Some call them detectives. Others call them sleuths. Still others call them gumshoes, private eyes, beagles, flatfoots or skip tracers. But whatever else they might be called, here in Utah, they’re simply called private investigators.
Whenever lost evidence needs to be found; whenever a forgotten witness needs to be interviewed; whenever a background check needs to be made; whenever a little information might go a long way – all of these occasions call for a private investigator. These resourceful professionals often prove indispensable in cases with criminal charges, domestic disputes or even personal reassurance. It is not unheard of for a case to be cracked wide open thanks to the efforts of a private investigator, and there’s probably nothing quite so satisfying as catching someone red-handed. So how do they do it?
Experience, as they say, teaches, and there are few better educated in the ways of investigation than private investigators. Most if not all private investigators have had training with law enforcement agencies and police departments, and as such they have had access to all contacts, resources and training that goes with it. In fact, Utah Law requires that private investigators have at least 2,000 hours of experience doing investigatory work before they will can even be issued a license. By the time they arrive in the private sector, these wily watchers are more than a match for their counterparts in public agencies.
2) Tools of the Trade
For all the experience a private investigator might have, it does them little good without access to some high-tech gear. From SIM card readers to GPS tracking devices; from high-powered cameras to microphones – a good private investigator has it all. Combined with their knowledge of what to look for, these tools help a private investigator to scrape up any evidence that may have been missed or even deliberately overlooked.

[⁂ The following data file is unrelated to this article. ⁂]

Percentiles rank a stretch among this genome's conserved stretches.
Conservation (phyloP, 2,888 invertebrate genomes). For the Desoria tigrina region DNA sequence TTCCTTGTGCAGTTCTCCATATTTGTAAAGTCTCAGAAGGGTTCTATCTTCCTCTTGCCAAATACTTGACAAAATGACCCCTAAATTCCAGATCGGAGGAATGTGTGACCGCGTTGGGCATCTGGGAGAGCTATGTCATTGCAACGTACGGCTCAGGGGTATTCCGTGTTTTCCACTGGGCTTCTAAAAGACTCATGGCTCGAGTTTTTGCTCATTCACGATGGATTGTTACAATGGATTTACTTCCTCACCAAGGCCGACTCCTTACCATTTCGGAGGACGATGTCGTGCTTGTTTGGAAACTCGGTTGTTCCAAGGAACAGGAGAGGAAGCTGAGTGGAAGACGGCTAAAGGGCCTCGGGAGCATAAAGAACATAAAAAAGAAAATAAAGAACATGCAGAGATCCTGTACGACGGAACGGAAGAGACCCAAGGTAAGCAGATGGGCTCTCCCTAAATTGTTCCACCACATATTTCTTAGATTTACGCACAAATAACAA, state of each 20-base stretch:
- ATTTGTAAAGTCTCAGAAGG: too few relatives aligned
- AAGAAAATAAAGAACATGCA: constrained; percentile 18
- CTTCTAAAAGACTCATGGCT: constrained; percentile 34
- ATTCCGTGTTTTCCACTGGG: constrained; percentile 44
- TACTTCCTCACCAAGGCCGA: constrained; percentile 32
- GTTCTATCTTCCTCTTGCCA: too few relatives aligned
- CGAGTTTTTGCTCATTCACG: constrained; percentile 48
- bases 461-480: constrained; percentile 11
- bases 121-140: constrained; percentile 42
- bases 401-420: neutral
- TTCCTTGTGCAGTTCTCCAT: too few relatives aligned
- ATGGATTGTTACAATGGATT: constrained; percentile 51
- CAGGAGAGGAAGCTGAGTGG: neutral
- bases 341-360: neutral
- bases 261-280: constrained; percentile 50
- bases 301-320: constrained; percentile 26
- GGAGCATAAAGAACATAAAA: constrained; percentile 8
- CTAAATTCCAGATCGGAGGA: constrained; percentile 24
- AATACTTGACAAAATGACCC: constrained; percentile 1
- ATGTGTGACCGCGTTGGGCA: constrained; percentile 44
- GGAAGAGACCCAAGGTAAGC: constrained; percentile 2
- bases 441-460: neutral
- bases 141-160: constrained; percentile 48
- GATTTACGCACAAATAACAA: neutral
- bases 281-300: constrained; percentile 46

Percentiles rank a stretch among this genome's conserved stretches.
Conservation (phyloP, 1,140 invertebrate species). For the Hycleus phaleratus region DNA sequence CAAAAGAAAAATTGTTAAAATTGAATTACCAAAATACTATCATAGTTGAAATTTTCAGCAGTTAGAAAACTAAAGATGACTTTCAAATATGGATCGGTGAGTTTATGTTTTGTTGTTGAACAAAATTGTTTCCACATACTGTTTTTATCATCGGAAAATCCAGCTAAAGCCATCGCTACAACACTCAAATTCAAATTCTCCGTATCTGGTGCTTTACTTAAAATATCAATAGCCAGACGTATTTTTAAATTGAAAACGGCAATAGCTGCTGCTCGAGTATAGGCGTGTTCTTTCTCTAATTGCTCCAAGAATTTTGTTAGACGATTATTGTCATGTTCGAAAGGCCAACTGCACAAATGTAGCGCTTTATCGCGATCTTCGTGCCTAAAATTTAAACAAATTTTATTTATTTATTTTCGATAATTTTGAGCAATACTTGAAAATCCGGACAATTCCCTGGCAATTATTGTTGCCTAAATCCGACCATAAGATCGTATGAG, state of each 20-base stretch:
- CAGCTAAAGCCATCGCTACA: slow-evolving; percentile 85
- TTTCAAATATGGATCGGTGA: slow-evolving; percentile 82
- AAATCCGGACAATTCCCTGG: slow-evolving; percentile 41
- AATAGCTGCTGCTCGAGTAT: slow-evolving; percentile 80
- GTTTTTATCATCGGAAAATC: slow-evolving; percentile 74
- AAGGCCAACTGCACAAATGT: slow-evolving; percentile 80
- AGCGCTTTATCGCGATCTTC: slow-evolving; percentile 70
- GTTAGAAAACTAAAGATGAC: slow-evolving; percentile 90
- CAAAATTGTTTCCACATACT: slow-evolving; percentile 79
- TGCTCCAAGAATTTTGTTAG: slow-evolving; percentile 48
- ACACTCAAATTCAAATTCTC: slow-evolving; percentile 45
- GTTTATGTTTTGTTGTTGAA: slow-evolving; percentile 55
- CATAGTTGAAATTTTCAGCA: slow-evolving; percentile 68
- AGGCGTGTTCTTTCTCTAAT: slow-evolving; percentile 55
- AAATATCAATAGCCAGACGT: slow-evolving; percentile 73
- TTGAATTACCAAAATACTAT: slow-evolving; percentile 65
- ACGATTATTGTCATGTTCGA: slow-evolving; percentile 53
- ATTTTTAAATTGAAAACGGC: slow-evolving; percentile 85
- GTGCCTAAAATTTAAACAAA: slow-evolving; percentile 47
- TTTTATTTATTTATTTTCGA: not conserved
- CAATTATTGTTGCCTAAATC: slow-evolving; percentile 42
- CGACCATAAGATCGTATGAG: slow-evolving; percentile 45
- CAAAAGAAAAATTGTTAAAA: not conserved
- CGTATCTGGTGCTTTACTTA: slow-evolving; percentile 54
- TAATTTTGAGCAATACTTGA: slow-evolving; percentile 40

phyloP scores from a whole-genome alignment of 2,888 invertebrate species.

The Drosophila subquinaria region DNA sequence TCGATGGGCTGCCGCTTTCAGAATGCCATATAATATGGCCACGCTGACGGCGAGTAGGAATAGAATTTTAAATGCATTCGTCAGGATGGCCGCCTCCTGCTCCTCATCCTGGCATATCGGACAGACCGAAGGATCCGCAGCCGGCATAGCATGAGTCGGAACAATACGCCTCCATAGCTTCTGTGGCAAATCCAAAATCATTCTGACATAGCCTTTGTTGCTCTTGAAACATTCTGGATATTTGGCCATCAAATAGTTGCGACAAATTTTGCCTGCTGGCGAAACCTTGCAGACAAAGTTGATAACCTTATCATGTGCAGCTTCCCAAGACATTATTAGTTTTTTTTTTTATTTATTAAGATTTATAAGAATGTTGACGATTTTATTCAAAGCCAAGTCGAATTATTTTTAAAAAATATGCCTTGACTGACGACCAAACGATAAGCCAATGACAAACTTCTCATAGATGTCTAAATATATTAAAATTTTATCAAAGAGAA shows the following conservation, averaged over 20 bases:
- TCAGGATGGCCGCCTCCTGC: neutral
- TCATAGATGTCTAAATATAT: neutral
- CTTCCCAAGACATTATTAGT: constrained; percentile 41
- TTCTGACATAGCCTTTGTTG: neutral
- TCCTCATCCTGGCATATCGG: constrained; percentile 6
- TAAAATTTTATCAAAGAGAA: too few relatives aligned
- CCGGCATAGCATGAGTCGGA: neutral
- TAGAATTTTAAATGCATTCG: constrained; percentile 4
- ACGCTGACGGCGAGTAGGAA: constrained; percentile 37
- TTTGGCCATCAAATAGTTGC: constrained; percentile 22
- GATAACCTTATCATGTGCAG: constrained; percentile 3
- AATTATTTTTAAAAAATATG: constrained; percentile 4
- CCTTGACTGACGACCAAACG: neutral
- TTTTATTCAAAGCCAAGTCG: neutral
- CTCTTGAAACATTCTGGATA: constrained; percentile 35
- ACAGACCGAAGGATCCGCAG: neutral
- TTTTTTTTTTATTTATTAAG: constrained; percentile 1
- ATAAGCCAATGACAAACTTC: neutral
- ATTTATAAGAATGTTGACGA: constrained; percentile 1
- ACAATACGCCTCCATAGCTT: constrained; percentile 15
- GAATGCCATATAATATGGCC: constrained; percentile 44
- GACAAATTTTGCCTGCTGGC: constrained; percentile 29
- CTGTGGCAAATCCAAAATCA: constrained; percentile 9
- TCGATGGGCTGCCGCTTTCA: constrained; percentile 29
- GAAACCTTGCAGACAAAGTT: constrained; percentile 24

3) Legal Protection
While you might think that just anyone can pick up a camera and go follow a given target, you’d be wrong: that’s what those in the business refer to as stalking. Licensed private investigators, on the other hand, have a special section of the Utah Code set out which grants them the authority to do things other people might not be able to do (Utah Code Chapter 53-9). For instance, while a private investigator might have the authority to tag someone’s vehicle with a GPS tracking device, an unlicensed civilian could be risking some pretty serious criminal charges for doing the same. Unsurprisingly, it often improves a private investigator’s effectiveness when they aren’t being chased by the police!
Almost as important as protecting the private investigator, however, the same Utah Code protects their clients. Confidentiality is key in the world of private investigators, and the results of their work are the property of the client and the client alone. In fact, if a private investigator was to pass along information they obtained while working for you, they’d actually be guilty of a class A misdemeanor.
When taken together, the experience, tools and legal protection that private investigators both enjoy and provide can be of great benefit to any case – criminal, civil or otherwise. And though they may not always come cheap – good things cost money! – it is certainly worth consulting with one whenever you think their particular talents might come in handy.